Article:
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1.  From On-Target to Off-Target Activity: Identification and Optimisation of Trypanosoma brucei GSK3 Inhibitors and Their Characterisation as Anti-Trypanosoma brucei Drug Discovery Lead Molecules 
Chemmedchem  2013;8(7):1127-1137.
Human African trypanosomiasis (HAT) is a life-threatening disease with approximately 30 000–40 000 new cases each year. Trypanosoma brucei protein kinase GSK3 short (TbGSK3) is required for parasite growth and survival. Herein we report a screen of a focused kinase library against T. brucei GSK3. From this we identified a series of several highly ligand-efficient TbGSK3 inhibitors. Following the hit validation process, we optimised a series of diaminothiazoles, identifying low-nanomolar inhibitors of TbGSK3 that are potent in vitro inhibitors of T. brucei proliferation. We show that the TbGSK3 pharmacophore overlaps with that of one or more additional molecular targets.
doi:10.1002/cmdc.201300072
PMCID: PMC3728731  PMID: 23776181
antiprotozoal agents; GSK3; medicinal chemistry; protein kinases; Trypanosoma brucei
2.  IspE Inhibitors Identified by a Combination of In Silico and In Vitro High-Throughput Screening 
PLoS ONE  2012;7(4):e35792.
CDP-ME kinase (IspE) contributes to the non-mevalonate or deoxy-xylulose phosphate (DOXP) pathway for isoprenoid precursor biosynthesis found in many species of bacteria and apicomplexan parasites. IspE has been shown to be essential by genetic methods and since it is absent from humans it constitutes a promising target for antimicrobial drug development. Using in silico screening directed against the substrate binding site and in vitro high-throughput screening directed against both, the substrate and co-factor binding sites, non-substrate-like IspE inhibitors have been discovered and structure-activity relationships were derived. The best inhibitors in each series have high ligand efficiencies and favourable physico-chemical properties rendering them promising starting points for drug discovery. Putative binding modes of the ligands were suggested which are consistent with established structure-activity relationships. The applied screening methods were complementary in discovering hit compounds, and a comparison of both approaches highlights their strengths and weaknesses. It is noteworthy that compounds identified by virtual screening methods provided the controls for the biochemical screens.
doi:10.1371/journal.pone.0035792
PMCID: PMC3340893  PMID: 22563402
3.  Nuclear DBF-2-related Kinases Are Essential Regulators of Cytokinesis in Bloodstream Stage Trypanosoma brucei* 
The Journal of Biological Chemistry  2010;285(20):15356-15368.
Nuclear DBF-2-related (NDR) kinases are essential regulators of cell cycle progression, growth, and development in many organisms and are activated by the binding of an Mps One Binder (MOB) protein partner, autophosphorylation, and phosphorylation by an upstream STE20 family kinase. In the protozoan parasite, Trypanosoma brucei, the causative agent of human African trypanosomiasis, the NDR kinase, PK50, is expressed in proliferative life cycle stages and was shown to complement a yeast NDR kinase mutant cell line. However, the function of PK50 and a second NDR kinase, PK53, in T. brucei has not been determined to date, although trypanosome MOB1 is known to be essential for cytokinesis, suggesting the NDR kinases may also be involved in this process. Here, we show that specific depletion of PK50 or PK53 from bloodstream stage trypanosomes resulted in the rapid accumulation of cells with two nuclei and two kinetoplasts, indicating that cytokinesis was specifically inhibited. This led to a deregulation of the cell cycle and cell death and provides genetic validation of these kinases as potential novel drug targets for human African trypanosomiasis. Recombinant active PK50 and PK53 were produced and biochemically characterized. Both enzymes autophosphorylated, were able to trans-phosphorylate generic kinase substrates in vitro, and were active in the absence of phosphorylation by an upstream kinase. Additionally, both enzymes were active in the absence of MOB1 binding, which was also demonstrated to likely be a feature of the kinases in vivo. Biochemical characterization of recombinant PK50 and PK53 has revealed key kinetic differences between them, and the identification of in vitro peptide substrates in this study paves the way for high throughput inhibitor screening of these kinases.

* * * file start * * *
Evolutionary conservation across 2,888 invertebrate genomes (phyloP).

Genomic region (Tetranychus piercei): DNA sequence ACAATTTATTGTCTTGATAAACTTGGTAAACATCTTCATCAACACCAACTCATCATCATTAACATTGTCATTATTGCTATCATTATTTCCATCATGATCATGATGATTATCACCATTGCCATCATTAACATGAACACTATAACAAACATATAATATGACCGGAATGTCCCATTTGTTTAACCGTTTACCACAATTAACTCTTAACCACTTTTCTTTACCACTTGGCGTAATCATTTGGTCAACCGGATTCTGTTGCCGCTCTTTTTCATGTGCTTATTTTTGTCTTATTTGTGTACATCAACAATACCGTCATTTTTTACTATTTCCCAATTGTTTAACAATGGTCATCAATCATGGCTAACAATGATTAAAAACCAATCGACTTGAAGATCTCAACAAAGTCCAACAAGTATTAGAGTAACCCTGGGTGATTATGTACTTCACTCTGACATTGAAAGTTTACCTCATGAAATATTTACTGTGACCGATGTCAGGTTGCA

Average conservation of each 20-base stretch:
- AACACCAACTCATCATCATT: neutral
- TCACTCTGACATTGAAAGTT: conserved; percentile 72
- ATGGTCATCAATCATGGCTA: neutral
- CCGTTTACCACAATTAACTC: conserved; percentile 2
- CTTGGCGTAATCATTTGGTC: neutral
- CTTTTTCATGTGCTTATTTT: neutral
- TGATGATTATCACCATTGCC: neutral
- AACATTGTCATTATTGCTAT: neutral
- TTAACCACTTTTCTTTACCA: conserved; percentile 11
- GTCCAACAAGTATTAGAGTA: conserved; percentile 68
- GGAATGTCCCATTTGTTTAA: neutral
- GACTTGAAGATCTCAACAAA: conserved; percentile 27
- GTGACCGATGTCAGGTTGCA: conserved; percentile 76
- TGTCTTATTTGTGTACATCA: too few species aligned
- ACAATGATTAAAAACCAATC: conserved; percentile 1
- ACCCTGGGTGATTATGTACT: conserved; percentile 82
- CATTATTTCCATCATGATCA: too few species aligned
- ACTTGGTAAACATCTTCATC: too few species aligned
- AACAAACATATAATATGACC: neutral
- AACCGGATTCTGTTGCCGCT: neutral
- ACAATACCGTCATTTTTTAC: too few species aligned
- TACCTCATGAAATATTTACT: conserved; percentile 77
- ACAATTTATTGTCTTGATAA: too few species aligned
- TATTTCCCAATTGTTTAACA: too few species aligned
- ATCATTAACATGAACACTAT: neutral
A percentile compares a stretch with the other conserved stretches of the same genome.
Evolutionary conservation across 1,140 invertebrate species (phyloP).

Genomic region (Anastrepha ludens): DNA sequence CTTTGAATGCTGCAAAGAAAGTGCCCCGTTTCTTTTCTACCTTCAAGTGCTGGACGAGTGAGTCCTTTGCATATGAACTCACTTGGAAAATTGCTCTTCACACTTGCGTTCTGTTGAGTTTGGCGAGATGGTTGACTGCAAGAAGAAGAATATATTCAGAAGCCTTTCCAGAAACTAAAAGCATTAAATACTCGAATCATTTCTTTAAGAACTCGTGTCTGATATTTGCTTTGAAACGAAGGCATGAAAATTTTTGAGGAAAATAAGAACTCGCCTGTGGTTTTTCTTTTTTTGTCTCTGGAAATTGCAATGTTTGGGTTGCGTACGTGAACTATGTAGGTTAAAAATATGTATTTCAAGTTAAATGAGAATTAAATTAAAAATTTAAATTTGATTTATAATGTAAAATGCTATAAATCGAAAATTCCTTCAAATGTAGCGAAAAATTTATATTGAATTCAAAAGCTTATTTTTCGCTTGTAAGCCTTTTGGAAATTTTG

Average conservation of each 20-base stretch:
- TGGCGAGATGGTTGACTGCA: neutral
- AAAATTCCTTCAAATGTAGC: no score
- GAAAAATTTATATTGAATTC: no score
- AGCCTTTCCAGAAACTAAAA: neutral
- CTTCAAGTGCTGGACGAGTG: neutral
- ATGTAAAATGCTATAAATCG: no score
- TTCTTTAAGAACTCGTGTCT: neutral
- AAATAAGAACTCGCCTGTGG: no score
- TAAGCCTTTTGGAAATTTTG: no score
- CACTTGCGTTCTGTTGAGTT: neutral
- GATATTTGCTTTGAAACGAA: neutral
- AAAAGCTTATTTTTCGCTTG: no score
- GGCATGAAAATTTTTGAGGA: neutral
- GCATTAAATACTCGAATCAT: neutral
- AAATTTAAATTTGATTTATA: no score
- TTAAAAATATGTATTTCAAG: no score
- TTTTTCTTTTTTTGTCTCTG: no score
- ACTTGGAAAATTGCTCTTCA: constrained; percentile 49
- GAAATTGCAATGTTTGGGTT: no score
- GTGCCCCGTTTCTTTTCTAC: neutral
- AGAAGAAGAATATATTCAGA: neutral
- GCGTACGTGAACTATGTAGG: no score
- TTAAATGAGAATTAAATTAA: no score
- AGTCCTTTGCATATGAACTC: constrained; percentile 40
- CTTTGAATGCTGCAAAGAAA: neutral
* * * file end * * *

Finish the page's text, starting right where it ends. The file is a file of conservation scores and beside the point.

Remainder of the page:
doi:10.1074/jbc.M109.074591
PMCID: PMC2865264  PMID: 20231285
Phosphorylation/Kinases/Serine-Threonine; Signal Transduction/Protein Kinases/Serine/Threonine; Cell Division; Enzyme Kinetics; Parasitology; RNA Interference (RNAi); Trypanosoma brucei; Cytokinesis; Drug Target; NDR Kinase
4.  Chemical Proteomic Analysis Reveals the Drugability of the Kinome of Trypanosoma brucei 
ACS Chemical Biology  2012;7(11):1858-1865.
The protozoan parasite Trypanosoma brucei is the causative agent of African sleeping sickness, and there is an urgent unmet need for improved treatments. Parasite protein kinases are attractive drug targets, provided that the host and parasite kinomes are sufficiently divergent to allow specific inhibition to be achieved. Current drug discovery efforts are hampered by the fact that comprehensive assay panels for parasite targets have not yet been developed. Here, we employ a kinase-focused chemoproteomics strategy that enables the simultaneous profiling of kinase inhibitor potencies against more than 50 endogenously expressed T. brucei kinases in parasite cell extracts. The data reveal that T. brucei kinases are sensitive to typical kinase inhibitors with nanomolar potency and demonstrate the potential for the development of species-specific inhibitors.
doi:10.1021/cb300326z
PMCID: PMC3621575  PMID: 22908928

Results 1-4 (4)